- Bosch, F.J., C. van Vuuren and G. Joubert, 2011. Antimicrobial resistance patterns in outpatient urinary tract infections--the constant need to revise prescribing habits. S. Afr. Med. J., 101: 328-331.
- Braga, L.C., A.A.M. Leite, K.G.S. Xavier, J.A. Takahashi, M.P. Bemquerer, E. Chartone-Souza and A.M. Nascimento, 2005. Synergic interaction between pomegranate extract and antibiotics against Staphylococcus aureus. Can. J. Microbiol., 51: 541-547.
- Couladis, M., O. Tzakou, S. Kujundzic, M. Sokovic and N. Mimica-Dukic, 2004. Chemical analysis and antifungal activity of Thymus striatus. Photother. Res., 18: 40-42.
- Cunha, B.A. and S.M. Garabedian-Ruffalo, 1990. Tetracyclines in urology: Current concepts. Urology, 36: 548-556.
- Darwish, R.M. and T.A. Aburjai, 2010. Effect of ethnomedicinal plants used in folklore medicine in Jordan as antibiotic resistant inhibitors on Escherichia coli. BMC Complement Altern. Med., 10: 9-16.
- Darwish, R.M., T. Aburjai, S. Al-Khalil and A. Mahafzah, 2002. Screening of antibiotic resistant inhibitors from local plant materials against two different strains of Staphylococcus aureus. J. Ethnopharmacol., 79: 359-364.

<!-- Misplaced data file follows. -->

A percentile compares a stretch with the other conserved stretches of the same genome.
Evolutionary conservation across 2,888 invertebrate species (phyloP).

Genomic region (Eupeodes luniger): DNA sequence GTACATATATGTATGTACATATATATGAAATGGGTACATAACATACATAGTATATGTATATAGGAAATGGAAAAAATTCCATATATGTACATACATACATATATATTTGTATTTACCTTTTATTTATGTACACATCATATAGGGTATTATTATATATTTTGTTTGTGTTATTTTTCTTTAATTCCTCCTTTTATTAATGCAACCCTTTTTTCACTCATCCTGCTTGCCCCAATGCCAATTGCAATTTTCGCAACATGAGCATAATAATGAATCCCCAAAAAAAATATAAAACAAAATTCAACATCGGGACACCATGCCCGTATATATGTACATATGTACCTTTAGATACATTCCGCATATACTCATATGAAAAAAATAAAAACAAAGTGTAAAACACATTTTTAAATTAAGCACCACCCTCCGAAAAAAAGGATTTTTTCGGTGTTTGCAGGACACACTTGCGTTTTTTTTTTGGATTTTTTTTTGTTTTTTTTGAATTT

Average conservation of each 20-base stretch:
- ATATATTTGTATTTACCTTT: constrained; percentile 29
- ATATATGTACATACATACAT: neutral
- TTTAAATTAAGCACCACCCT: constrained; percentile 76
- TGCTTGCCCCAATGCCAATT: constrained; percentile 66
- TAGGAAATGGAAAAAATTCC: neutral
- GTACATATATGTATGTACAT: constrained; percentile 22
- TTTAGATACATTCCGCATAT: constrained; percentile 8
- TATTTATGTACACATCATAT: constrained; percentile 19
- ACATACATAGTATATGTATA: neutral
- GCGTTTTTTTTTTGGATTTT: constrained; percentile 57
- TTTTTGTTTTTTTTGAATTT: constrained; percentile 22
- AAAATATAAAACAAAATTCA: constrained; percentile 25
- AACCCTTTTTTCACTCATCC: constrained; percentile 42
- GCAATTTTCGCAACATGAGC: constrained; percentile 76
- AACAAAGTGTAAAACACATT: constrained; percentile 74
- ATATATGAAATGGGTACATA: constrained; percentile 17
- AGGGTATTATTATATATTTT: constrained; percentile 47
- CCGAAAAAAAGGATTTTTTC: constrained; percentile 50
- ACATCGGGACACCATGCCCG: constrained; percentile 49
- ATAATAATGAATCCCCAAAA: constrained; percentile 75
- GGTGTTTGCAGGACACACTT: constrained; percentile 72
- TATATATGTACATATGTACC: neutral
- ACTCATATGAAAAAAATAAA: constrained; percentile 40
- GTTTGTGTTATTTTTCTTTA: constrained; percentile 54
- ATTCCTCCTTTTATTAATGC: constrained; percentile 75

- Fujita, M., S. Shiota, T. Kuroda, T. Hatano, T. Yoshida, T. Mizushima and T. Tsuchiya, 2005. Remarkable synergies between baicalein and tetracycline, and baicalein and beta-lactams against methicillin-resistant Staphylococcus aureus. Microbiol. Immunol., 49: 391-396.
- Hayouni, E.A., K. Miled, S. Boubaker, Z. Bellasfar and M. Abedrabba et al., 2011. Hydroalcoholic extract based-ointment from Punica granatum L. peels with enhanced in vivo healing potential on dermal wounds. Phytomedicine, 18: 976-984.
- Holetz, F.B., G.L. Pessini, N.R. Sanches, D.A.G. Cortez, C.V. Nakamura and B.P.D. Filho, 2002. Screening of some plants used in the Brazilian folk medicine for the treatment of infectious diseases. Mem. Inst. Oswaldo Cruz, 97: 1027-1031.
- Konakchiev, A., M. Todorova, B. Mikhova, A. Vitkova and H. Najdenski, 2011. Composition and antimicrobial activity of Achillea distans essential oil. Nat. Prod. Communi., 6: 905-906.
- Konning, G.H., C. Agyare and B. Ennison, 2004. Antimicrobial activity of some medicinal plants from Ghana. Fitoterapia, 75: 65-67.